Matthew Wolff’s putting gaffe absolved by rarely employed rule

matthew wolff after accidentally hitting his ball

Matthew Wolff's opening round couldn't have gone much worse

Golf Channel

Murphy’s Law states “anything that can go wrong will go wrong.” That adage certainly applies to Matthew Wolff’s opening round at the WGC-Workday Championship.

The young star was gobbled up by the challenging course at The Concession Golf Club, carding two doubles, a triple and a quad on his way to an 11-over 83. His scorecard looked more like that of a weekend hacker than a PGA Tour winner.

It’s safe to say this wasn’t the start Wolff had in mind when he arrived at the course this morning, nor was the highly unusual rules adventure he encountered on No. 6 (his 15th hole of the day).

After knocking his approach on the par-3 within 15 feet, Wolff had an opportunity for a rare birdie. He sized up the putt and made his practice strokes next to ball, just as he always does. But on his second pass, his putterhead clipped the ball and sent it shooting away from its original spot at a 90-degree angle.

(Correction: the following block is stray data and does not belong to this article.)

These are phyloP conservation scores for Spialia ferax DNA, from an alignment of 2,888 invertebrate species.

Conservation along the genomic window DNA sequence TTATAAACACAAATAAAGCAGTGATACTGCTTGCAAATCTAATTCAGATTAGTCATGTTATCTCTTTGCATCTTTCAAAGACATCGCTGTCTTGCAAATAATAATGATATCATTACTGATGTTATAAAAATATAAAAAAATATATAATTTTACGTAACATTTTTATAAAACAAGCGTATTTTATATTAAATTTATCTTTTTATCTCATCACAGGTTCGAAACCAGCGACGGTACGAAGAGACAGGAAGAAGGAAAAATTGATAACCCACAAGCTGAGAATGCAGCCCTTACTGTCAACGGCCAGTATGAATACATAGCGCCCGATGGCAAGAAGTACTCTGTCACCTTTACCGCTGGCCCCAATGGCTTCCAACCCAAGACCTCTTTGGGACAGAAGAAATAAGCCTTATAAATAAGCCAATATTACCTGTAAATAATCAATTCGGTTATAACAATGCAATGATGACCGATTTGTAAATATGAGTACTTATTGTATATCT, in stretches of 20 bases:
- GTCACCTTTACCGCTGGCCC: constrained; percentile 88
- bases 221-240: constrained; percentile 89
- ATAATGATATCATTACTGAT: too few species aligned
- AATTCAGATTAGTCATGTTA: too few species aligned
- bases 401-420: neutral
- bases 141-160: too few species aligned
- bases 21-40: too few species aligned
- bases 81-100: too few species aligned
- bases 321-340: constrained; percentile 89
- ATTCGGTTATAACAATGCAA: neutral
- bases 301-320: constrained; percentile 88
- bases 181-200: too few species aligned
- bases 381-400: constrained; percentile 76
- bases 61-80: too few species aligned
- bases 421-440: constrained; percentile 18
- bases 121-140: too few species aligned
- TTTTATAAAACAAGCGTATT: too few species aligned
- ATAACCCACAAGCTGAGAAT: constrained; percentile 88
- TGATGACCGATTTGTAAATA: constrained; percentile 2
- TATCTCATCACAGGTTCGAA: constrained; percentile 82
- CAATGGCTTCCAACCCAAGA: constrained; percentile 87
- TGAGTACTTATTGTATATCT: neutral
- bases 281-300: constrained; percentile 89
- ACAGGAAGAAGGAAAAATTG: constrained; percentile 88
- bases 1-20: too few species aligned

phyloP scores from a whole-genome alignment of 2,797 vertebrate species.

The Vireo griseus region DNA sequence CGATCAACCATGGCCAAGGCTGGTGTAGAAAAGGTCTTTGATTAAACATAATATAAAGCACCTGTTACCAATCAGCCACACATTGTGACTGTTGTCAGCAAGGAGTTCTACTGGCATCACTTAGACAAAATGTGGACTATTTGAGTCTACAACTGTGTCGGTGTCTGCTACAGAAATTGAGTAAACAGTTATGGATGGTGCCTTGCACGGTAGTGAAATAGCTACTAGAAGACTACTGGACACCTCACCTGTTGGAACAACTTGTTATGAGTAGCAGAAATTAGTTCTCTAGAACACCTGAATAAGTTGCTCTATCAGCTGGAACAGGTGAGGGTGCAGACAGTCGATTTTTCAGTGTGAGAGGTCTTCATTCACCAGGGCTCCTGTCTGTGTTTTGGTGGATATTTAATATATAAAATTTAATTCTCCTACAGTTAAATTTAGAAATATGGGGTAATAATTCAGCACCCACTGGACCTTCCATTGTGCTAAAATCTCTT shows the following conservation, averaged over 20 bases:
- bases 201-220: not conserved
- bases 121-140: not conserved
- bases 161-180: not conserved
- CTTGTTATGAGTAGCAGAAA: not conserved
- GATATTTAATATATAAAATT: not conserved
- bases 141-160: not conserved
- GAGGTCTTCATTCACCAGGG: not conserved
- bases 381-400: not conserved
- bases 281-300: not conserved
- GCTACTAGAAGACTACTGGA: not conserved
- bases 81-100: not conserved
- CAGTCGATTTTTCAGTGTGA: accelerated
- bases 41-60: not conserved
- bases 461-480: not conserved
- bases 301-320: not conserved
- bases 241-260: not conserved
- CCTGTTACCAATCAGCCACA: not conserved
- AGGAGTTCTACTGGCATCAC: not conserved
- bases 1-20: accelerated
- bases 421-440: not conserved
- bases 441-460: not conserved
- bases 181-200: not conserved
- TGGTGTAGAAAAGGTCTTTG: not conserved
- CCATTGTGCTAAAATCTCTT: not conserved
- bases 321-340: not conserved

“That would give you an idea of the sort of day Matthew Wolff is having,” said on-course analyst David Feherty.

All Wolff could do was lean on his putter and shake his head. Murphy’s Law in motion.

But there was some good news for the 22-year-old (no, the round didn’t get washed out). Thanks to a rule change in the updated Rules of Golf, accidentally hitting your ball on the putting green does not result in a penalty. This was highlighted as a “major change” in the updated rulebook, which was released in 2019.

“There is no penalty if you, your opponent or another player in stroke play accidentally move your ball or ball-marker on the putting green,” states rule 13.1d. “You must replace your ball on its original spot (which if not known must be estimated) or place a ball-marker to mark that original spot.”

Other than a bruised ego, Wolff suffered no damage as a result of the snafu. It was seemingly the first good break Wolff caught all day.

After replacing his ball, Wolff proceeded to three-putt.

Murphy’s Law in motion.

Golf.com Editor

Zephyr Melton is an assistant editor for GOLF.com where he spends his days blogging, producing and editing. Prior to joining the team at GOLF.com, he attended the University of Texas followed by stops with Team USA, the Green Bay Packers and the PGA Tour. He assists on all things instruction and is the staff’s self-appointed development tour “expert.”